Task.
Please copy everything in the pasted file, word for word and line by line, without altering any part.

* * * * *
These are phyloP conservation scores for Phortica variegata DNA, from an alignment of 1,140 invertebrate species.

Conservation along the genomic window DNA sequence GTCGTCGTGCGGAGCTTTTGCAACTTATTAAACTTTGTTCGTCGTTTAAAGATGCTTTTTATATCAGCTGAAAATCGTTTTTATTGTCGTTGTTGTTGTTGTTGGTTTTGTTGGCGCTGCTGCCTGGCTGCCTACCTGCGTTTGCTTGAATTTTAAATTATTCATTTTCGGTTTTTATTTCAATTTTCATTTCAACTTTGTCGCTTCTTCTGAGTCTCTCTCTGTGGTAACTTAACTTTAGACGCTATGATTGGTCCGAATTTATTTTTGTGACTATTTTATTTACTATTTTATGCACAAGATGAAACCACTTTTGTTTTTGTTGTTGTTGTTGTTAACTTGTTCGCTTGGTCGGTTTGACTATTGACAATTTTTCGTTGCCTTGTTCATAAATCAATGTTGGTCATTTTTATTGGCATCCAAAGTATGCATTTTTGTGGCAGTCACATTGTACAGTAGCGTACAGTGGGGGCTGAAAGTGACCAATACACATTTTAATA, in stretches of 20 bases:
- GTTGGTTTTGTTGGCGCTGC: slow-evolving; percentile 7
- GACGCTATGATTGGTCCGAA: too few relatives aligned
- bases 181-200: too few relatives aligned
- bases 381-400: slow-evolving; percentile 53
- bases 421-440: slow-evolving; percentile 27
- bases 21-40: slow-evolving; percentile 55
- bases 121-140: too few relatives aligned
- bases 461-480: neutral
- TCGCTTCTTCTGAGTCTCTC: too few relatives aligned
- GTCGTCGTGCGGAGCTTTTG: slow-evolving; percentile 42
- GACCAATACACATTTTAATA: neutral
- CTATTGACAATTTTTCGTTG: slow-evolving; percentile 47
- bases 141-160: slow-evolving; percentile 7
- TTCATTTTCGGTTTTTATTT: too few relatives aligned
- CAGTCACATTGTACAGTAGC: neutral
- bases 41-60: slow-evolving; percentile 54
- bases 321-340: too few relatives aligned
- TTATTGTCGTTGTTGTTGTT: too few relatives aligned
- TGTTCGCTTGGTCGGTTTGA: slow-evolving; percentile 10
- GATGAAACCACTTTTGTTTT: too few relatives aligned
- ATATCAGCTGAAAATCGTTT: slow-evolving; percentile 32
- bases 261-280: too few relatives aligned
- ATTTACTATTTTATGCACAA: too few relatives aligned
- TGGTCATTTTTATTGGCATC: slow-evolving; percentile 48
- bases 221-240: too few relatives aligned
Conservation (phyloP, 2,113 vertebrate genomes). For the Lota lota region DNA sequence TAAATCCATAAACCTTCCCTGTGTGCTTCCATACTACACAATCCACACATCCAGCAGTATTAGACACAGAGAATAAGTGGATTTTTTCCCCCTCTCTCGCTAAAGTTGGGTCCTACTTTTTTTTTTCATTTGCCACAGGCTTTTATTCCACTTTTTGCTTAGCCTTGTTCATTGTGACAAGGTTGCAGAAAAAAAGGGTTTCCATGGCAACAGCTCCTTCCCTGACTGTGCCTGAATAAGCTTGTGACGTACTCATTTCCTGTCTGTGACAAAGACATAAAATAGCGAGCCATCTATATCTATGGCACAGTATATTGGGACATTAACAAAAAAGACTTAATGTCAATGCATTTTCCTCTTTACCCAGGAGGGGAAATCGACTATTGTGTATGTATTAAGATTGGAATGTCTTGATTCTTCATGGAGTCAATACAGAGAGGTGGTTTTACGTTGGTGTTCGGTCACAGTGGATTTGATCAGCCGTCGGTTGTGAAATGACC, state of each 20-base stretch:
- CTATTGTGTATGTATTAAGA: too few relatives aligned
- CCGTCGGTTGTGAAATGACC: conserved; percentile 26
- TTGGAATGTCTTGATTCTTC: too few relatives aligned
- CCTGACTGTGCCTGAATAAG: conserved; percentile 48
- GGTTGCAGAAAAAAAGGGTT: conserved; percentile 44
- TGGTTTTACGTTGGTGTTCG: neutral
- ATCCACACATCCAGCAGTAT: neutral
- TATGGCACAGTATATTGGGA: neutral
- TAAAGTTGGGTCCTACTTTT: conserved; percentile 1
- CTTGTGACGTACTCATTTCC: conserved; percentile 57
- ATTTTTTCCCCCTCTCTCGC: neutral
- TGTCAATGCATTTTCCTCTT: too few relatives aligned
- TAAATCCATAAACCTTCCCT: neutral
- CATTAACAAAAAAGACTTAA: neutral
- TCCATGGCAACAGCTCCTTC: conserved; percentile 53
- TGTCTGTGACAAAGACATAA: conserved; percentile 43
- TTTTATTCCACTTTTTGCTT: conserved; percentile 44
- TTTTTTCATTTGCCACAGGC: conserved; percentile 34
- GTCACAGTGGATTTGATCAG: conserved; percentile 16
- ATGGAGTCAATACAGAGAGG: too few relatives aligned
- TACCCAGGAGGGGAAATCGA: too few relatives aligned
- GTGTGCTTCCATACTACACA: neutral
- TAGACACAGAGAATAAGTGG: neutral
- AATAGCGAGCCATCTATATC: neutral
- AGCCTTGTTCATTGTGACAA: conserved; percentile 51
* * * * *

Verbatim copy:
These are phyloP conservation scores for Phortica variegata DNA, from an alignment of 1,140 invertebrate species.

Conservation along the genomic window DNA sequence GTCGTCGTGCGGAGCTTTTGCAACTTATTAAACTTTGTTCGTCGTTTAAAGATGCTTTTTATATCAGCTGAAAATCGTTTTTATTGTCGTTGTTGTTGTTGTTGGTTTTGTTGGCGCTGCTGCCTGGCTGCCTACCTGCGTTTGCTTGAATTTTAAATTATTCATTTTCGGTTTTTATTTCAATTTTCATTTCAACTTTGTCGCTTCTTCTGAGTCTCTCTCTGTGGTAACTTAACTTTAGACGCTATGATTGGTCCGAATTTATTTTTGTGACTATTTTATTTACTATTTTATGCACAAGATGAAACCACTTTTGTTTTTGTTGTTGTTGTTGTTAACTTGTTCGCTTGGTCGGTTTGACTATTGACAATTTTTCGTTGCCTTGTTCATAAATCAATGTTGGTCATTTTTATTGGCATCCAAAGTATGCATTTTTGTGGCAGTCACATTGTACAGTAGCGTACAGTGGGGGCTGAAAGTGACCAATACACATTTTAATA, in stretches of 20 bases:
- GTTGGTTTTGTTGGCGCTGC: slow-evolving; percentile 7
- GACGCTATGATTGGTCCGAA: too few relatives aligned
- bases 181-200: too few relatives aligned
- bases 381-400: slow-evolving; percentile 53
- bases 421-440: slow-evolving; percentile 27
- bases 21-40: slow-evolving; percentile 55
- bases 121-140: too few relatives aligned
- bases 461-480: neutral
- TCGCTTCTTCTGAGTCTCTC: too few relatives aligned
- GTCGTCGTGCGGAGCTTTTG: slow-evolving; percentile 42
- GACCAATACACATTTTAATA: neutral
- CTATTGACAATTTTTCGTTG: slow-evolving; percentile 47
- bases 141-160: slow-evolving; percentile 7
- TTCATTTTCGGTTTTTATTT: too few relatives aligned
- CAGTCACATTGTACAGTAGC: neutral
- bases 41-60: slow-evolving; percentile 54
- bases 321-340: too few relatives aligned
- TTATTGTCGTTGTTGTTGTT: too few relatives aligned
- TGTTCGCTTGGTCGGTTTGA: slow-evolving; percentile 10
- GATGAAACCACTTTTGTTTT: too few relatives aligned
- ATATCAGCTGAAAATCGTTT: slow-evolving; percentile 32
- bases 261-280: too few relatives aligned
- ATTTACTATTTTATGCACAA: too few relatives aligned
- TGGTCATTTTTATTGGCATC: slow-evolving; percentile 48
- bases 221-240: too few relatives aligned
Conservation (phyloP, 2,113 vertebrate genomes). For the Lota lota region DNA sequence TAAATCCATAAACCTTCCCTGTGTGCTTCCATACTACACAATCCACACATCCAGCAGTATTAGACACAGAGAATAAGTGGATTTTTTCCCCCTCTCTCGCTAAAGTTGGGTCCTACTTTTTTTTTTCATTTGCCACAGGCTTTTATTCCACTTTTTGCTTAGCCTTGTTCATTGTGACAAGGTTGCAGAAAAAAAGGGTTTCCATGGCAACAGCTCCTTCCCTGACTGTGCCTGAATAAGCTTGTGACGTACTCATTTCCTGTCTGTGACAAAGACATAAAATAGCGAGCCATCTATATCTATGGCACAGTATATTGGGACATTAACAAAAAAGACTTAATGTCAATGCATTTTCCTCTTTACCCAGGAGGGGAAATCGACTATTGTGTATGTATTAAGATTGGAATGTCTTGATTCTTCATGGAGTCAATACAGAGAGGTGGTTTTACGTTGGTGTTCGGTCACAGTGGATTTGATCAGCCGTCGGTTGTGAAATGACC, state of each 20-base stretch:
- CTATTGTGTATGTATTAAGA: too few relatives aligned
- CCGTCGGTTGTGAAATGACC: conserved; percentile 26
- TTGGAATGTCTTGATTCTTC: too few relatives aligned
- CCTGACTGTGCCTGAATAAG: conserved; percentile 48
- GGTTGCAGAAAAAAAGGGTT: conserved; percentile 44
- TGGTTTTACGTTGGTGTTCG: neutral
- ATCCACACATCCAGCAGTAT: neutral
- TATGGCACAGTATATTGGGA: neutral
- TAAAGTTGGGTCCTACTTTT: conserved; percentile 1
- CTTGTGACGTACTCATTTCC: conserved; percentile 57
- ATTTTTTCCCCCTCTCTCGC: neutral
- TGTCAATGCATTTTCCTCTT: too few relatives aligned
- TAAATCCATAAACCTTCCCT: neutral
- CATTAACAAAAAAGACTTAA: neutral
- TCCATGGCAACAGCTCCTTC: conserved; percentile 53
- TGTCTGTGACAAAGACATAA: conserved; percentile 43
- TTTTATTCCACTTTTTGCTT: conserved; percentile 44
- TTTTTTCATTTGCCACAGGC: conserved; percentile 34
- GTCACAGTGGATTTGATCAG: conserved; percentile 16
- ATGGAGTCAATACAGAGAGG: too few relatives aligned
- TACCCAGGAGGGGAAATCGA: too few relatives aligned
- GTGTGCTTCCATACTACACA: neutral
- TAGACACAGAGAATAAGTGG: neutral
- AATAGCGAGCCATCTATATC: neutral
- AGCCTTGTTCATTGTGACAA: conserved; percentile 51